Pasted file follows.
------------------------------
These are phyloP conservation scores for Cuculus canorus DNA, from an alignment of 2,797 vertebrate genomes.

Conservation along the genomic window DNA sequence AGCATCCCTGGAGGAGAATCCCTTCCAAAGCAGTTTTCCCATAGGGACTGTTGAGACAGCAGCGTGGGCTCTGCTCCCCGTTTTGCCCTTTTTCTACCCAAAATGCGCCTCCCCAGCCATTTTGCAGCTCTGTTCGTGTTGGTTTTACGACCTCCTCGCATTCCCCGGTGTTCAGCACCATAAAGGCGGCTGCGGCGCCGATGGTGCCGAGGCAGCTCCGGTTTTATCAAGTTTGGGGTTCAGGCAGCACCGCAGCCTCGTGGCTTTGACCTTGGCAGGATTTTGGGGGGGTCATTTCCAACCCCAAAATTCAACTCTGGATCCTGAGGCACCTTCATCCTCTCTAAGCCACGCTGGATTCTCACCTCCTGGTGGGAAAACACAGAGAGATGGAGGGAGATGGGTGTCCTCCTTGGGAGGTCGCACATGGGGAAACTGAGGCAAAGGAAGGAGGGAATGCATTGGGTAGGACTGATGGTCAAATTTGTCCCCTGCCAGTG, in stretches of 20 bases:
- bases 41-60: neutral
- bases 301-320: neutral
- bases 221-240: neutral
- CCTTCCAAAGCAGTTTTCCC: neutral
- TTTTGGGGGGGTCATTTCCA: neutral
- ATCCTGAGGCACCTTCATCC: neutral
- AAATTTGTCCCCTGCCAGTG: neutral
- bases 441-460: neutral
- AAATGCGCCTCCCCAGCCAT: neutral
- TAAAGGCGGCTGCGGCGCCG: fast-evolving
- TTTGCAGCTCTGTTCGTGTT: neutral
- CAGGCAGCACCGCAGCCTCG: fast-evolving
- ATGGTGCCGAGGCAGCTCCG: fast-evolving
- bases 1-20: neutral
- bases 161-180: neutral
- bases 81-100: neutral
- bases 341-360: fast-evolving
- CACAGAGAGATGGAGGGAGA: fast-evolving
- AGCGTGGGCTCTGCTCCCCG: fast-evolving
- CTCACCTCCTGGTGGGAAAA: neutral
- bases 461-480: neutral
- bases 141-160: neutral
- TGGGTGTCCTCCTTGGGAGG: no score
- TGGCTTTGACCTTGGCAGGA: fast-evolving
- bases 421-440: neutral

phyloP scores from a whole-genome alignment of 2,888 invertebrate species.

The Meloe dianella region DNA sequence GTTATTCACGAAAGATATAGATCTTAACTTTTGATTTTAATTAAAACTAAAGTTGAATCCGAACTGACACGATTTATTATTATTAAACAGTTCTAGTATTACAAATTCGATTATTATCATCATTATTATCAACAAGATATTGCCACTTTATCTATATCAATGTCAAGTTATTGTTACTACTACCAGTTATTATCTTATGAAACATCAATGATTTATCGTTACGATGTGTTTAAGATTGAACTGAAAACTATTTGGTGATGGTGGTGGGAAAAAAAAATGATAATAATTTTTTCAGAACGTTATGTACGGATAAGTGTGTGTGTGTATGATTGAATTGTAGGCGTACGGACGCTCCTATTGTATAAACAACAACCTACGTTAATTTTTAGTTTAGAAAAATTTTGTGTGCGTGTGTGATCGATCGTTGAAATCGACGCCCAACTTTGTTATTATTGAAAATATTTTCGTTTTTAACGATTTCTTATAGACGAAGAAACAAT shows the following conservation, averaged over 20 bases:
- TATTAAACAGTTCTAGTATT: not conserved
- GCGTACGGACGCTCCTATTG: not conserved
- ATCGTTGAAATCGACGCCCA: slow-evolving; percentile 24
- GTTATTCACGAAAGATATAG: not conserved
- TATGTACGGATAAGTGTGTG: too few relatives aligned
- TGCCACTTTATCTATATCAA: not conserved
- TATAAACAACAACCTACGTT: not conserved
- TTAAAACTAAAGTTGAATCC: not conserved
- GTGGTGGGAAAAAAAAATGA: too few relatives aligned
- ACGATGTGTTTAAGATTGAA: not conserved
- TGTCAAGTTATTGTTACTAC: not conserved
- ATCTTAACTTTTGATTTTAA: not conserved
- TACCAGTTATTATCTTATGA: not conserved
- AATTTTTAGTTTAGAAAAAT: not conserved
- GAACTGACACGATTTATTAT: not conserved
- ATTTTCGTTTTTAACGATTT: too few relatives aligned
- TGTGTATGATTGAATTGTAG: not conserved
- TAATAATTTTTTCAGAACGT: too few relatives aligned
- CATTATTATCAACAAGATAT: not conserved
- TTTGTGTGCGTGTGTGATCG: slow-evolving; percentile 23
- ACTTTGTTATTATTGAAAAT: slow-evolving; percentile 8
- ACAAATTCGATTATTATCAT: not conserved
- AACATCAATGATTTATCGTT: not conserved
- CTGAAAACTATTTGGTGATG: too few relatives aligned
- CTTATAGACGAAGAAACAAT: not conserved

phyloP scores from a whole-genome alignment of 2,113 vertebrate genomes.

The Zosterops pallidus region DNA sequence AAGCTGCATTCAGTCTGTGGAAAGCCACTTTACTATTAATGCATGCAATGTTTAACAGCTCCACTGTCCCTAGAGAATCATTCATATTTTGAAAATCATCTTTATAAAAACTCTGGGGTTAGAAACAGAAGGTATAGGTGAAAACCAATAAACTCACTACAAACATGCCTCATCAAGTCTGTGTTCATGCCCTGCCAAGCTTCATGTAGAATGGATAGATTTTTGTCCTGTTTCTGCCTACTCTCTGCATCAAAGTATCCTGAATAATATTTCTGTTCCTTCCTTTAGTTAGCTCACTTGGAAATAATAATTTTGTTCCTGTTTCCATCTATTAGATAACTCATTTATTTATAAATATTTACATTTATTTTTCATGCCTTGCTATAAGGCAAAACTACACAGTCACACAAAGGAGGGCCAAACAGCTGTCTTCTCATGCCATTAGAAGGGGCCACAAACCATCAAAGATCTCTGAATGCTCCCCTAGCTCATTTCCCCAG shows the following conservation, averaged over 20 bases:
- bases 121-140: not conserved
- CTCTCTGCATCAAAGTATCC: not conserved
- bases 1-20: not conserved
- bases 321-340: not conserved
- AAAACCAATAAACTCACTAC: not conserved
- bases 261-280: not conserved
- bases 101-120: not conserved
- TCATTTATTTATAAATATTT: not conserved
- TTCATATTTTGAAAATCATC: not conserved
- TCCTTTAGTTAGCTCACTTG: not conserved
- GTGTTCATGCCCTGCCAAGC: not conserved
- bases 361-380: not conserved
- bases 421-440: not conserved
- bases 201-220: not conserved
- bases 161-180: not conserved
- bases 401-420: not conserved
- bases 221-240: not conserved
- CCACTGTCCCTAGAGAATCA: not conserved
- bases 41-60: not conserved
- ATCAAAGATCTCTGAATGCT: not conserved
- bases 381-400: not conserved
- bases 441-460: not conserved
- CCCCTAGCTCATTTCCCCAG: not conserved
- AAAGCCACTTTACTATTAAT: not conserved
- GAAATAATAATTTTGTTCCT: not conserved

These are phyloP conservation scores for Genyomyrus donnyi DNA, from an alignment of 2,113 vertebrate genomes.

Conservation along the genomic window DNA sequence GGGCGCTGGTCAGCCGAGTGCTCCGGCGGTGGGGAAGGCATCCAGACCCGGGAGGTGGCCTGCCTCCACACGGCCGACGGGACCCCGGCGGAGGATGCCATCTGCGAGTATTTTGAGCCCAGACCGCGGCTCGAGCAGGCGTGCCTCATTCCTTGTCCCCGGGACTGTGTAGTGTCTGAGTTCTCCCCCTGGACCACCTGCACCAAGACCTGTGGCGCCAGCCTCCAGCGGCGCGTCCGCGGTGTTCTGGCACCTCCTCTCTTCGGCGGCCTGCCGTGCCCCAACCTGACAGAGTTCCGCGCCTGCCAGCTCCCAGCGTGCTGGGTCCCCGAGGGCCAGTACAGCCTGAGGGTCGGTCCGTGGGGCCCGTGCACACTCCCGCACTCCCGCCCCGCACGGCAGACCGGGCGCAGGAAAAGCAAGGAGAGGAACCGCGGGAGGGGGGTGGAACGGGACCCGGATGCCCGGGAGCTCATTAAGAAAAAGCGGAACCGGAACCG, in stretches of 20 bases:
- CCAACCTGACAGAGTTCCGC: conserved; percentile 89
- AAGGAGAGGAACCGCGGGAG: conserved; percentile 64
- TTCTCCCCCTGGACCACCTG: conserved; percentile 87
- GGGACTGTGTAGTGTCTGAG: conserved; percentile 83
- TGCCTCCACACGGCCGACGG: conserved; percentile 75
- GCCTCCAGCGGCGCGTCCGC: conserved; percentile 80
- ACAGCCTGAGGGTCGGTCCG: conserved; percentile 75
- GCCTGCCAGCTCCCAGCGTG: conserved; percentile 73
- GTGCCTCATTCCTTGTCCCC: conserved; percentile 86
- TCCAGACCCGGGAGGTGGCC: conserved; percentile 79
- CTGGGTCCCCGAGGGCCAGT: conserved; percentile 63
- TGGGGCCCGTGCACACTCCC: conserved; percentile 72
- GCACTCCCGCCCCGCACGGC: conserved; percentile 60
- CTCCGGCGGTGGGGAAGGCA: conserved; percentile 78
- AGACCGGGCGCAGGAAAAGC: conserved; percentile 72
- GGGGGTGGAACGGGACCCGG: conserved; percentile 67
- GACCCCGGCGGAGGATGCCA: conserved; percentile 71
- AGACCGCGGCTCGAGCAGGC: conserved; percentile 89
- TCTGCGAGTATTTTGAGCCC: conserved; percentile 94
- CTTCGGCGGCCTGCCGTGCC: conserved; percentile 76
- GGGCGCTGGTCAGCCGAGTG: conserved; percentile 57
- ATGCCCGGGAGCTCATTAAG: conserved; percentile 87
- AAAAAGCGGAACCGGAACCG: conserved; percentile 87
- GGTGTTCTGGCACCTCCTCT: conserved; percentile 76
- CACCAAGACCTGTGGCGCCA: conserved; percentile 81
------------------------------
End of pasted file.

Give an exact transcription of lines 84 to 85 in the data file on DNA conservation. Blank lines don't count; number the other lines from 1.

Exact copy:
- CCAACCTGACAGAGTTCCGC: conserved; percentile 89
- AAGGAGAGGAACCGCGGGAG: conserved; percentile 64